If sociologists refer to something as being ‘ideological’, they typically mean that it supports powerful groups in society, effectively keeping the existing ruling class, or elites, in power.
Scientists generally claim that the process of conducting scientific research and constructing scientific knowledge is value-free, and thus ‘non-ideological’. In simple terms, they claim their research reveals ‘the truth’, or the underlying causal laws of nature and the universe.
However, this doesn’t necessarily mean that science is not also ‘ideological’. This part of the religion specification overlaps with the ‘is sociology a science’ part of Theory and Methods.
The argument that science is value free and thus non-ideological
The scientific method involves using controlled experiments to test a hypothesis bout how variables interact with each other
Because all of the steps of the experiments are carefully recorded, it allows anyone else to repeat the experiment and test the results, thus verifying the results are ‘true’.
It follows that scientists should strive to keep their own biases and values out of the research process, because they know anyone else can test their results.
This should mean the knowledge collected through scientific research is objective, value free, or non-ideological.
Three ways in which science might be said to be ‘ideological’
The research process itself may simply reflect the biases of influential scientists
Thomas Khun found that scientific research tends to be limited by dominant paradigms.
A paradigm is a set of assumptions about the way the world is, which frames scientific research.
Kuhn found that scientific findings which didn’t fit in with the existing, dominant paradigm, were ignored.
In this sense, groups of leading scientists who operate within the dominant paradigm ignored the work of younger scientists whose work may challenge their world view.
The wider field of scientific research is influenced by those who fund the research
Bruno Latour found that scientists would limit their research depending on where their funding came from.
For example, if a particular drug company was funding a lab, there would be reluctance to conduct research which found anything negative about that drug company’s products.
In this way, scientific research which harms powerful funding bodies is less likely to be carried out.
The dominance of the scientific world view may marginalise other non-scientific world views
The scientific world view is a quantitative, materialistic world view, it has worked well to bring about technological ‘progress’. Because of this it may have become oppressive to other forms of knowledge.
Feminists have suggested that it marginalises those who prefer to do research into the more subjective, feelingful aspects of social life.
Religious worldviews may also be taken less seriously because of the rise of ‘scientism’.
This post contrasts the Positivist view that sociology can be an objective science with the Interpretivist view that we need an interpretive understanding of human action; it then looks at Bruno Latour’s view that scientific knowledge is socially constructed, Thomas Kuhn’s Paradigm critique of science, and Sayer’s Realist view of science based on the difference between open and closed system; finally it looks at postmodern views of science.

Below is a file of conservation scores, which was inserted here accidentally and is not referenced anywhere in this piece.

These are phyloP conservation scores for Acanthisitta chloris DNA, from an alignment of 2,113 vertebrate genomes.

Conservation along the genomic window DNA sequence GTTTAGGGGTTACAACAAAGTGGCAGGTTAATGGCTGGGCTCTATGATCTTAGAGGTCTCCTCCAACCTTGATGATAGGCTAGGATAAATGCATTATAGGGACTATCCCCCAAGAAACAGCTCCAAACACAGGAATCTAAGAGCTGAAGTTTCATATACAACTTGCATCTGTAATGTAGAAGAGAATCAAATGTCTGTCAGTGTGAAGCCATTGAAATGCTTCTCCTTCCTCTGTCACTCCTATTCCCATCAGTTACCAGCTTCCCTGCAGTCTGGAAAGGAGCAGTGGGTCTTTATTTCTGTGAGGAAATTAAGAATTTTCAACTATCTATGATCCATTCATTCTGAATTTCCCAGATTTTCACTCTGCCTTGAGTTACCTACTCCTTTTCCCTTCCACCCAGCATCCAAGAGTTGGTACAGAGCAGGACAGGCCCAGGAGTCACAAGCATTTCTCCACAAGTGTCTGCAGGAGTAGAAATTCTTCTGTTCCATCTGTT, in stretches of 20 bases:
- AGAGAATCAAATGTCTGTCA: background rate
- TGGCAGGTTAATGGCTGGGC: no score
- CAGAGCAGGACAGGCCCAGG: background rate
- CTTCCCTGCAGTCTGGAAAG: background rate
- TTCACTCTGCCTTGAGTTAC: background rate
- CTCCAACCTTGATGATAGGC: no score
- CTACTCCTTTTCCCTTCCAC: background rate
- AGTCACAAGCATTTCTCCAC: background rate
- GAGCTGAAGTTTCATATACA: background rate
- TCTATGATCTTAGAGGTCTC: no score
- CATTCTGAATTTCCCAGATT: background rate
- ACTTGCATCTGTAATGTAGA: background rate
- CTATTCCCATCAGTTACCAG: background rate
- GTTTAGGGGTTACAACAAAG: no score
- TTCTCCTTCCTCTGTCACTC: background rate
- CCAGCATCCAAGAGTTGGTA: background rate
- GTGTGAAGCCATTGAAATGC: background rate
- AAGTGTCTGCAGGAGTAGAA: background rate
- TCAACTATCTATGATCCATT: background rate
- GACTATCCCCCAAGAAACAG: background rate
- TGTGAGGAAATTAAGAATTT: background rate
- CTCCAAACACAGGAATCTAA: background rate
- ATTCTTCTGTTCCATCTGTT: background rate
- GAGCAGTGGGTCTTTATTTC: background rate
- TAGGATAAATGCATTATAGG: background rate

What is a Science?
The Positivist Approach
Durkheim’s Suicide (1897) illustrates the positivist view of science. It is the most influential on sociology. Durkeim’s views are based on the following principles:
There are objective facts about the social world and they are expressed in statistics.
These facts are not influenced by the personal beliefs of the researcher.
Having collected stats, you should look for correlations which can reveal causal relationships
Durkheim believed human behaviour can be explained by external stimuli
By following this approach it is possible to uncover the laws of human behaviour
To be scientific, you should only study what you observe. It would be unscientific to study people’s emotions.
Durkheim’s approach is inductive – it involves starting with the evidence and then deriving theory.
Questioning Sociology as Scientific
Differences between society and the natural world
The three criticisms below hinge on the idea that the social world is fundamentally different to the natural, physical world
Social action theorists argue the social world is socially constructed
You cannot understand the world, or human action without understanding the meanings people attach to their actions
Some postmodernists argue you can only understand the world through language, thus there is no way to observe it directly.
Problems of prediction
People have consciousness, they judge situations and how to respond to them based on their life-histories, and personal opinions, which we cannot know objectively.
Thus if sociology aimed to make predictions, it would always be proved wrong.
Questioning the Objectivity of Science
The ‘objectivity’ of the natural sciences has increasingly been questioned. In the 1960s a branch of sociology called ‘science and technology studies’ emerged which argues From this perspective, David Bloor (1976) argued that it is a mistake to see science as something which is apart from the social world, it is itself shaped by a range of social factors.
From this point of view, we should study the processes through which scientific knowledge is constructed, rather than accepting the scientific method as apart from society and ‘superior’
Bruno Latour: Science as the ‘construction of versions of reality’